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In the realm of all these social aspects that veterans face, VA was set up to offer social support and provide the resources so that they integrate readily into society. Several VA social facilities have been established across the USA, helping veterans to cope with their social problems. Most workers in these establishments are tasked with information linkages, counseling, referrals, and case management, to name a few (Albright 371). However, a disjoint in communication and irresponsiveness among the VA workers raises ethical organizational concerns, making veterans not to access services fully. A change in VA operations, therefore, can help in solving such shortfalls, as it will eventually assist most ex-servicepersons in attaining social services. Besides, poor communication in the VA workforce hampers the integration process because they cannot advise the veterans and their families effectively by understanding their social problems fully.

Economic Factors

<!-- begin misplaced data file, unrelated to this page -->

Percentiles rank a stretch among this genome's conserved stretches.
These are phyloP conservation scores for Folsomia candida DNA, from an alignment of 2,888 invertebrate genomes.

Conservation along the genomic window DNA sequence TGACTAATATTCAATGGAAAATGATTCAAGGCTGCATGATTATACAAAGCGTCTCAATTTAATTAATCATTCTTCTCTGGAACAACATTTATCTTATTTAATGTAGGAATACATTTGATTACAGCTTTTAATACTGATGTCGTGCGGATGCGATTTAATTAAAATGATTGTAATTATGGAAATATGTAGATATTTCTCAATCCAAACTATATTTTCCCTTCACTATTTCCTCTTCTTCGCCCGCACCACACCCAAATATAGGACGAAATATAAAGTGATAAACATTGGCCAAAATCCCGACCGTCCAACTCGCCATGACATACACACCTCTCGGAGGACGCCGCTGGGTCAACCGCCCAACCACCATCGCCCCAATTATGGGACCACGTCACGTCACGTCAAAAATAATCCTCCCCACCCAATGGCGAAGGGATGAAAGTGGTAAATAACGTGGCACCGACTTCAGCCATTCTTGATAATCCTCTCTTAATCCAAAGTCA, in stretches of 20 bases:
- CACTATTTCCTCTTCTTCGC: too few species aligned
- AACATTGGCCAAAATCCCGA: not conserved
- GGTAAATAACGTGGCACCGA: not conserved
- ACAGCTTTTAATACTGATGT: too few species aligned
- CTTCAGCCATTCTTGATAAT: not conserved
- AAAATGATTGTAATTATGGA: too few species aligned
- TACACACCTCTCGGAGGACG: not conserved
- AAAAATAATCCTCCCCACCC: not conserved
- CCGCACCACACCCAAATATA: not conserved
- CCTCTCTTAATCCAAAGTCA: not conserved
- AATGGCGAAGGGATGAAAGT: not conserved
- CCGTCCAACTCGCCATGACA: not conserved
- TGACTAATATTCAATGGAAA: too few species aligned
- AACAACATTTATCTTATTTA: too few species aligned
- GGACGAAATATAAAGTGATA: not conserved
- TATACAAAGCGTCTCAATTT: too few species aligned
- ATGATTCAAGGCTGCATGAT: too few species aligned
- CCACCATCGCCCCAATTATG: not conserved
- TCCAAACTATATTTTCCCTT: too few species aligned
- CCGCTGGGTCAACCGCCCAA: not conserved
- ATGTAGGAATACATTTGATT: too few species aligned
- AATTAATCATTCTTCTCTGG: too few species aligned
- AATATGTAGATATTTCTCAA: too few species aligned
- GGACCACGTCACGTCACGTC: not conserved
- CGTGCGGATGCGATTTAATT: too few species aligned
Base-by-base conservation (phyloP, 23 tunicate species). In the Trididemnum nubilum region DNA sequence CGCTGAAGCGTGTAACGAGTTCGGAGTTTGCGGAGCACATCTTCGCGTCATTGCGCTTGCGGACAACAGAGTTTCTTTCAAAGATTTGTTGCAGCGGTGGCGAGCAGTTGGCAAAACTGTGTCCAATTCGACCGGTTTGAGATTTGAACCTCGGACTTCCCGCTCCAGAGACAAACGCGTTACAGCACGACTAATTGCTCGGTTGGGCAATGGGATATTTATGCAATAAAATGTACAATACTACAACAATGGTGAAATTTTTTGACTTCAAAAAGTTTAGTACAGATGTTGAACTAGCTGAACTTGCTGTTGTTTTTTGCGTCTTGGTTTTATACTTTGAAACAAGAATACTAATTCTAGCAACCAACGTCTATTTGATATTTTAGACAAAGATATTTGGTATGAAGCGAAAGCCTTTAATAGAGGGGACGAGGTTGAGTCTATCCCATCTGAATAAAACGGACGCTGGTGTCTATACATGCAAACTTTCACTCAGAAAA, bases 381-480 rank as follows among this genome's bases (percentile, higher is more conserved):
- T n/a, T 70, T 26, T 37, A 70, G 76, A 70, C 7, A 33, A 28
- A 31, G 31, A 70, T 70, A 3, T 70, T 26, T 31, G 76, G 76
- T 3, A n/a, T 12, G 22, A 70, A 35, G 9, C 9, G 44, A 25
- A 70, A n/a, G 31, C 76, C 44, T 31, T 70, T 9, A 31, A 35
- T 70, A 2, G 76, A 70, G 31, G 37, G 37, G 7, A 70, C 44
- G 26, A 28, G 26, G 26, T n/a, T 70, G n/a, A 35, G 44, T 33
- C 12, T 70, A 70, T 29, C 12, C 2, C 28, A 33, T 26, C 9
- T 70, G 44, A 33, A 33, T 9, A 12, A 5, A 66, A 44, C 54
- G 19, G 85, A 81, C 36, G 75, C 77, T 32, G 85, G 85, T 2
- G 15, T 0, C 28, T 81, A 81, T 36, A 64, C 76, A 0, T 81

Making reentry into civilian is not easy for the veterans even though the nation celebrates them for sacrifices they make to keep America great. Most retired soldiers find it hard to find jobs, as they grapple with poverty and homelessness. Currently, unemployment among USA veterans is high, meaning employers do not like them. Unless actions are undertaken to sort this problem, integrating soldiers back to the society will remain a daunting task. Statistics show that one in every five people depending on the Low Income Home Energy Assistance Program (LIHEAP), has an ex-soldier in it, hinting that majority of veterans languish in poverty (Brignone, Fargon, and Dennis 14). Economic turmoil is further exhibited by homelessness, as most veterans do not have a proper home, with males on top of the chart (Metraux 6). This problem has been enhanced by high foreclosure rates among military members. Moreover, more servicepersons have been wrongly foreclosed in the USA because they commonly face challenges paying their dues in time. Such mortgage problems, in conjunction with unemployment and poverty, piles to the issues veterans face to the society, encouraging their socio-economic complications.